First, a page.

This project looked to understand and develop a construction set that could be open source such as the WikiHouse CNC construction set. Through the material research done, I have predominately focused on the use of wax in construction. Experiments have explored its use as a form-finder, form-work and as a composite material. To apply this system as a Wiki, I strived to develop potential products, along with build information, which could then be open source. However the nature of the research, the complexity of the processes, and the functionality of the final products led me to question whether the Wiki route would be feasible. As an alternative, I have begun to explore taking the system along a business route, whilst considering making parts open source for individuals.

Weighing up the options:

1. Open Source
If someone wants to make an item then they have the information available to do so. This could be particularly relevant for the environmental products which could act as cheap DIY alternatives for those that can afford to buy specialist systems.

2. Private copyrighted business
The nature of the WikiWax processes makes it difficult to replicate, they are also not items of necessity nor would they be built as a collective. These are just some of the reasons why the systems developed don’t naturally lend themselves to be open source. As beautiful items they could instead be made into unique designer products and sold.

3. Open Source but protected form big companies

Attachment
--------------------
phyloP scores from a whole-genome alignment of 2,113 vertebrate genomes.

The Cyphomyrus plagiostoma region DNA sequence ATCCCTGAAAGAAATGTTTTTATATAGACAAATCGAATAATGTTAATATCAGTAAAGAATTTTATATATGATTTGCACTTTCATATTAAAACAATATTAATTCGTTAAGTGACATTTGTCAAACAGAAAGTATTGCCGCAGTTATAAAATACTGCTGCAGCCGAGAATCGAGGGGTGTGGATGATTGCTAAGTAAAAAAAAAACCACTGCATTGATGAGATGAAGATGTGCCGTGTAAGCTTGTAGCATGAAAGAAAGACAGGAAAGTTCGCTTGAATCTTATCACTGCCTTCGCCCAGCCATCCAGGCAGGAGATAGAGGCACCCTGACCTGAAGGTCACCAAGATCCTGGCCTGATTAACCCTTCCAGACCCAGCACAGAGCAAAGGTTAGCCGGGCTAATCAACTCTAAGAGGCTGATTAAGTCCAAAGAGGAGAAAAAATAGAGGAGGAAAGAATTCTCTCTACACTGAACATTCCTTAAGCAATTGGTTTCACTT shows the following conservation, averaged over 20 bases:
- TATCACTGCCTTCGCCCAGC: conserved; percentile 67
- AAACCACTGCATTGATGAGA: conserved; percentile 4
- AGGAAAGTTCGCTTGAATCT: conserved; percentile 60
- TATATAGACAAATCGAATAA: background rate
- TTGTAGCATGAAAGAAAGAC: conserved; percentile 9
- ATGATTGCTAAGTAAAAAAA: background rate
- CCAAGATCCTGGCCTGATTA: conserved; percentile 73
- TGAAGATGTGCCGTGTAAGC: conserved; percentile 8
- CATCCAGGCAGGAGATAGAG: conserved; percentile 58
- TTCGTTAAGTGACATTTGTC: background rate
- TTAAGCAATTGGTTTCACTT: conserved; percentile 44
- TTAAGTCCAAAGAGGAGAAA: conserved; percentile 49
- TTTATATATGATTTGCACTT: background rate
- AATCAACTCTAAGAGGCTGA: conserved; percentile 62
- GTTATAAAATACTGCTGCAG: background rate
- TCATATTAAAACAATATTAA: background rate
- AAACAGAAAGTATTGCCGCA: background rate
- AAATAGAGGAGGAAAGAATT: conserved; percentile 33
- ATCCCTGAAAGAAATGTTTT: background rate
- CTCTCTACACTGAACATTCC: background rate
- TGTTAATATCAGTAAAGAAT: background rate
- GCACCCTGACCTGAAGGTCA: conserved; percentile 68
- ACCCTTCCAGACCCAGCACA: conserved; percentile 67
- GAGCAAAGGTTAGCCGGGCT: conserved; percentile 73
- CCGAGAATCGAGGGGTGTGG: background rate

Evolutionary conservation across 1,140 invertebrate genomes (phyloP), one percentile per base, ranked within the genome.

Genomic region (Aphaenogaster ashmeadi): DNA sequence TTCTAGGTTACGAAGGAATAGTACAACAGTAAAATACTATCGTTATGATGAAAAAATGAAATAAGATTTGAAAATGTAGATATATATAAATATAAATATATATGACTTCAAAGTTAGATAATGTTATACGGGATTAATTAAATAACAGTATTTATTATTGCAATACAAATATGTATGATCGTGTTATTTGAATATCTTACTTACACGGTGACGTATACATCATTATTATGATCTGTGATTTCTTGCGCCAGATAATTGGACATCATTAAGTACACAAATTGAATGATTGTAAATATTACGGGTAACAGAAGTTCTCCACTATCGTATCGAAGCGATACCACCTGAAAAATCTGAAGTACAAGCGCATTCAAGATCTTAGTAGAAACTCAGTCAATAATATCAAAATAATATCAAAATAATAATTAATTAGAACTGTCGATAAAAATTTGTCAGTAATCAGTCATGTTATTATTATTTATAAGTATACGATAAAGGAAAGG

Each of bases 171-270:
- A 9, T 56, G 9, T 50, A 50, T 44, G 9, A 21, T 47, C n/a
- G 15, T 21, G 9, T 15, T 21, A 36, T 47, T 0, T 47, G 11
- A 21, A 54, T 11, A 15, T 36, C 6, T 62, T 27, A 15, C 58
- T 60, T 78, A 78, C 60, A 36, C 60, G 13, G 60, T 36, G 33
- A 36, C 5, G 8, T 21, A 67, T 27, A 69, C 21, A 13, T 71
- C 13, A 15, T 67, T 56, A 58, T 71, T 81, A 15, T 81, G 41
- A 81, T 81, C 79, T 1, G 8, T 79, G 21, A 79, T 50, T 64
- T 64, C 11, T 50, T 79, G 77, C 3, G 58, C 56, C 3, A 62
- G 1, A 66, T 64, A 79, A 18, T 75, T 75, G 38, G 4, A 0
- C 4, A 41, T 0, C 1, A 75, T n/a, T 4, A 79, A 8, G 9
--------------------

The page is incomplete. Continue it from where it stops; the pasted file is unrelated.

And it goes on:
This approach allows for both systems to operate. Individuals can make their own table for example or develop and modify the processes, allowing for innovation and growth. But also products can be patented and sold. Through this strategy architecture is open to 100% of the population rather than the 1% if limited to sale only.







For further information on my research and material experiments see my portfolio

17th January Pin-Up

Great to be back! Here are some pictures of our pin-up. Students have 5 more days to go before their interim portfolio submission and seven days before submitting their Burning Man and Wikihouse proposals. Then we will move on to brief03: Temple. Very excited about the projects! Thank you very much to Nick Ierodiaconou and Alastair Parvin  creators of the Wikihouse from 00:/ Architects for their very insightful comments.

130117_Pin-Up_15Above: Dan Dodds and Phil Hurrell swinging on a “collaborative” harmonograph.

130117_Pin-Up_20Above: Michael Clarke showing his reciprocal Wikihouse in frontof Nick and Alastair

130117_Pin-Up_1Above: Jessica Beagelman‘s loops taking shape.

130117_Pin-Up_2Above: Our mad unit space, filled with large models done at Grymsdyke farm.

Wikihouse at TED London

Designer Alastair Parvin is the Co-creator of Wikihouse, an open-source construction set. He argues in this short presentation, that there is an economics to architecture that we don’t think about, and realizing this can be a game changer.

It is interesting to look at the simple drivers for the Wikihouse project and see some of the constraints set for the project, such as ease of fabrication, material availability and transportability. For more information see the Wikihouse website: